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Academic & Professional Books  Organismal to Molecular Biology  Animals: Vertebrate Zoology

Temperature Regulation in Laboratory Rodents

By: Christopher J Gordon
296 pages, 83 line figures 10 halftones 42 tables
Temperature Regulation in Laboratory Rodents
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  • Temperature Regulation in Laboratory Rodents ISBN: 9780521102797 Paperback Mar 2009 Usually dispatched within 6 days
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About this book Contents Customer reviews Related titles

About this book

Rodents are the predominant experimental animals found in life-sciences research laboratories. The body temperature of a rodent is markedly affected by surgical, chemical or environmental manipulation. Because temperature regulation is controlled essentially by a 'holistic' regulatory system, meaning that its responses affect the activities of all other psychological and behavioural processes, it is clear that researchers working with rodents must be familiar with thermoregulatory physiology.

With the help of extensive data tables and figures, this book explains the key facets of rodent thermal physiology, including neurological control and gender and intraspecies variations. There is a novel chapter on the effects of trauma, toxic chemicals and other factors. The book should therefore find use in government, academic or industrial laboratories whose researchers are working with rodents.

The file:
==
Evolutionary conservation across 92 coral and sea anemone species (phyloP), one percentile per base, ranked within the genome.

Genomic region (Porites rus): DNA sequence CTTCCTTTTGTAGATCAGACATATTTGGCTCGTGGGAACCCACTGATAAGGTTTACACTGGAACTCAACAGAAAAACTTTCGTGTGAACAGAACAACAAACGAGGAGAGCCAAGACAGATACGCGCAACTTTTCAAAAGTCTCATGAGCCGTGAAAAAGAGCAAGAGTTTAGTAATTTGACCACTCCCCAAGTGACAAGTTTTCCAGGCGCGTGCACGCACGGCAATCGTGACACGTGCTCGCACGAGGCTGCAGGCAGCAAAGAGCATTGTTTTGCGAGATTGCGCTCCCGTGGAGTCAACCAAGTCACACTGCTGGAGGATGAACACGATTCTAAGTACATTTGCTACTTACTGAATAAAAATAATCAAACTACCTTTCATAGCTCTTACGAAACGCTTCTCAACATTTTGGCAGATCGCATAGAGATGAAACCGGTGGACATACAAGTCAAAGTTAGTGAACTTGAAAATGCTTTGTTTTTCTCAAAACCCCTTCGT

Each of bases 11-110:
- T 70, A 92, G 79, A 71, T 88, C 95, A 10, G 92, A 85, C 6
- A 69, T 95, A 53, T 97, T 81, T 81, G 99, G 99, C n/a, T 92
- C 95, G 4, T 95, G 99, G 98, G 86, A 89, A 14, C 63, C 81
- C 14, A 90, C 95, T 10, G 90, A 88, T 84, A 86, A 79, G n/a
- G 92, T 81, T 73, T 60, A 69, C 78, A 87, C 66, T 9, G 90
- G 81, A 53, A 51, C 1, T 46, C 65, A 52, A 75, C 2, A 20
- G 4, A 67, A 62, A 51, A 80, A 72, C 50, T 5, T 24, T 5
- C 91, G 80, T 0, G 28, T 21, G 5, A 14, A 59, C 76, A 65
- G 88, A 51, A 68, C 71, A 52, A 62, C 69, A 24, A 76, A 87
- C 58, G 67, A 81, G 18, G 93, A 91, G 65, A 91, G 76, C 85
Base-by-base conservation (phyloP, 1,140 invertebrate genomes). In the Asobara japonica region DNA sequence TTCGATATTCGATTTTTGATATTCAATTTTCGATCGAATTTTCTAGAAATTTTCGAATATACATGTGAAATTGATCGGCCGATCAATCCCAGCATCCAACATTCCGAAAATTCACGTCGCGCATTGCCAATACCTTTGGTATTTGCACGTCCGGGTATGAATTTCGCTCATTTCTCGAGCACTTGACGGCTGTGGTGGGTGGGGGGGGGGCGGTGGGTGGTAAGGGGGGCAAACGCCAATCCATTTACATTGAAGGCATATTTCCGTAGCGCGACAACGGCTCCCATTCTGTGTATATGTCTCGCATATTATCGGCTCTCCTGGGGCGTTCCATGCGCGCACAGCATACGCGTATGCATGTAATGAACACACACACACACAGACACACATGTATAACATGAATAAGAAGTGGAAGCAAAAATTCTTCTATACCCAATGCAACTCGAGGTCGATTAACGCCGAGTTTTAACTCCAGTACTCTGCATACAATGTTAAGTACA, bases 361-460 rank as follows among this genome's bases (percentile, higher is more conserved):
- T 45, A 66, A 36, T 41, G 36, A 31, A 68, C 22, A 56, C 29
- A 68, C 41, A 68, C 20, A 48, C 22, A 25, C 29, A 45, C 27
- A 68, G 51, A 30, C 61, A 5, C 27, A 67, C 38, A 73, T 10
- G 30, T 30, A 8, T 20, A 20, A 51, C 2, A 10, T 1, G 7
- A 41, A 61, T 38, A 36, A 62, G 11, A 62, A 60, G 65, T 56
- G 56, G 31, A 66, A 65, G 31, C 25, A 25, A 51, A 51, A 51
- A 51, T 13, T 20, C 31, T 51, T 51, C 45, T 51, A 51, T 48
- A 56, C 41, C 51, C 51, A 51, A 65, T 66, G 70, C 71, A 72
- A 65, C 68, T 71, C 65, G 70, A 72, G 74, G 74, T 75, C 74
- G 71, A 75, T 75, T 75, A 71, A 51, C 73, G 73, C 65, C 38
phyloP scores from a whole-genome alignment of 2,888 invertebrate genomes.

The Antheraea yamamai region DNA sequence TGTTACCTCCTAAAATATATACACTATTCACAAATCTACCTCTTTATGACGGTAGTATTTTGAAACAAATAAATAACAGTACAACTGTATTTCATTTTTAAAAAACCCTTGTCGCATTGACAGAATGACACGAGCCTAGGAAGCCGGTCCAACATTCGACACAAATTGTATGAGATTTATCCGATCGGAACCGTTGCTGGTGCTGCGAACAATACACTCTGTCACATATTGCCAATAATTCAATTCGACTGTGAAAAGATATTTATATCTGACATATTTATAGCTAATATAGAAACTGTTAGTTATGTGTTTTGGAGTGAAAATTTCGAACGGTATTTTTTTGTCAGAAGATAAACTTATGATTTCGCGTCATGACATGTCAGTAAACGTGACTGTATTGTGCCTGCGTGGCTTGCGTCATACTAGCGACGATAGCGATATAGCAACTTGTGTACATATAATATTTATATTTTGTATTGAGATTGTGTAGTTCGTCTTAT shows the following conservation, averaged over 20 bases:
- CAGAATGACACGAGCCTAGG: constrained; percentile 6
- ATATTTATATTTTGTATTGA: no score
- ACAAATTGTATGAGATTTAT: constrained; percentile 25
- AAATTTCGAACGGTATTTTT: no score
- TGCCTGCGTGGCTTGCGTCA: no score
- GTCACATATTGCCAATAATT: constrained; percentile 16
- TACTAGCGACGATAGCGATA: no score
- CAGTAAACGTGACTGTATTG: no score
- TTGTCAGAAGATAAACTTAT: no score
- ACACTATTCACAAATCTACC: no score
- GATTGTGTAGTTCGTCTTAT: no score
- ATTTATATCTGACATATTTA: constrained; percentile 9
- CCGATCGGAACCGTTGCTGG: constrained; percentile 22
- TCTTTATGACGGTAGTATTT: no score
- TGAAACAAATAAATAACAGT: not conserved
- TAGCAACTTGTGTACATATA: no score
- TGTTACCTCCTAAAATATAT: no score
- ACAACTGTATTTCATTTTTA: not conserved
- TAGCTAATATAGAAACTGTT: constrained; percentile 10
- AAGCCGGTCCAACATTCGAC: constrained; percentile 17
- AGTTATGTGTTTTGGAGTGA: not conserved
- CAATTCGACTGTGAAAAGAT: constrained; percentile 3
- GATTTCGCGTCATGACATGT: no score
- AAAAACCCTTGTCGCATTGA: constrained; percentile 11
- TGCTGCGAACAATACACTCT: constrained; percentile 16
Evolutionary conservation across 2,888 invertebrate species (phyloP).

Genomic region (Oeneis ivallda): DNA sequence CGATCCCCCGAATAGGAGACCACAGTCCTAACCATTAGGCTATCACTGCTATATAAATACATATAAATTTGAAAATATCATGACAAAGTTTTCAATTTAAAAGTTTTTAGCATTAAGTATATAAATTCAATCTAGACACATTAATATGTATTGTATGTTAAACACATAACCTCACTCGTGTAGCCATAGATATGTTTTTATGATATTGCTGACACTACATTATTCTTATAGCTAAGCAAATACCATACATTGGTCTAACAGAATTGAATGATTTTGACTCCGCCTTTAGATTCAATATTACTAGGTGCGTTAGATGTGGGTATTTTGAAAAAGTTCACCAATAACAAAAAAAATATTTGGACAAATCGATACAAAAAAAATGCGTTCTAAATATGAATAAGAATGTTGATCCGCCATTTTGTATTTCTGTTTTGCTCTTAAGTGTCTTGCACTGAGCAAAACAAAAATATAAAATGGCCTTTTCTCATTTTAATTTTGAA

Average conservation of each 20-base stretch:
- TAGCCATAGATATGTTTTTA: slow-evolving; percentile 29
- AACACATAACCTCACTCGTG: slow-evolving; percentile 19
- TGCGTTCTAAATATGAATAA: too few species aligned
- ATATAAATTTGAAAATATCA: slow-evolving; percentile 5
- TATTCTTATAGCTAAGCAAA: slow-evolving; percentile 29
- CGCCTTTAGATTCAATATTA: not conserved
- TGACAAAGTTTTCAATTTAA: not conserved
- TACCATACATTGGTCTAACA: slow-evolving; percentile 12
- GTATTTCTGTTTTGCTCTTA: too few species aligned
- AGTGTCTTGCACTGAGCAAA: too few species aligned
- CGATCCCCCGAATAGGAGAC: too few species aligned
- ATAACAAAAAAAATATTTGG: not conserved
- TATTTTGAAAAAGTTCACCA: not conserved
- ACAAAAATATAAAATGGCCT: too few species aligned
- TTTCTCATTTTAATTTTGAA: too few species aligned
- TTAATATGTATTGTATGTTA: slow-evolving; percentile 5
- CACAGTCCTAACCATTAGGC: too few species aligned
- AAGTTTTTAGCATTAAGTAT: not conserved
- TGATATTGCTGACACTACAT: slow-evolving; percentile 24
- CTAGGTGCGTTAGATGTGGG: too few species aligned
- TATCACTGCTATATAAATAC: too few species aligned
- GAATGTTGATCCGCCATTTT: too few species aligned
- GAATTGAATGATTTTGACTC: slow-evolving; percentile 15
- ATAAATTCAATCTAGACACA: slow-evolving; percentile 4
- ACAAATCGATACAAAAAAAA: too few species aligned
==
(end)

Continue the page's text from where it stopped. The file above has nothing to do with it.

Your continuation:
Contents

Preface;
Acknowledgements;
List of abbreviations;
1. Introduction to temperature regulation;
2. Neurology of temperature regulation;
3. Metabolism;
4. Thermoregulatory effector responses;
5. Body temperature;
6. Growth, reproduction, development and aging;
7. Temperature acclimation;
8. Gender and intraspecies differences;
9. Thermoregulation during chemical toxicity, physical trauma and other adverse environmental conditions;
References;
Index.

Customer Reviews

By: Christopher J Gordon
296 pages, 83 line figures 10 halftones 42 tables
Media reviews
This volume is one of the rare reference books that becomes useful the day it arrives in your lab...The more than 700 references for this volume are well selected and a valuable resource by themselves. Thermoregulation is a highly integrated and holistic area of physiology. Consequently, it is an 'orphan' branch of life sciences, and the relevant literature is scattered far and wide across time and among disciplines. The references reflect a scholarly search of the literature based on a career-long interest in thermal physiology. Another key ingredient for a useful reference volume is the index. Here again this book excels in providing a comprehensive index of key terms to direct readers to ideas that are often spread throughout the book...[W]ell illustrated with carefully selected and informative graphs and charts. Stephen C. Wood, The Physiologist
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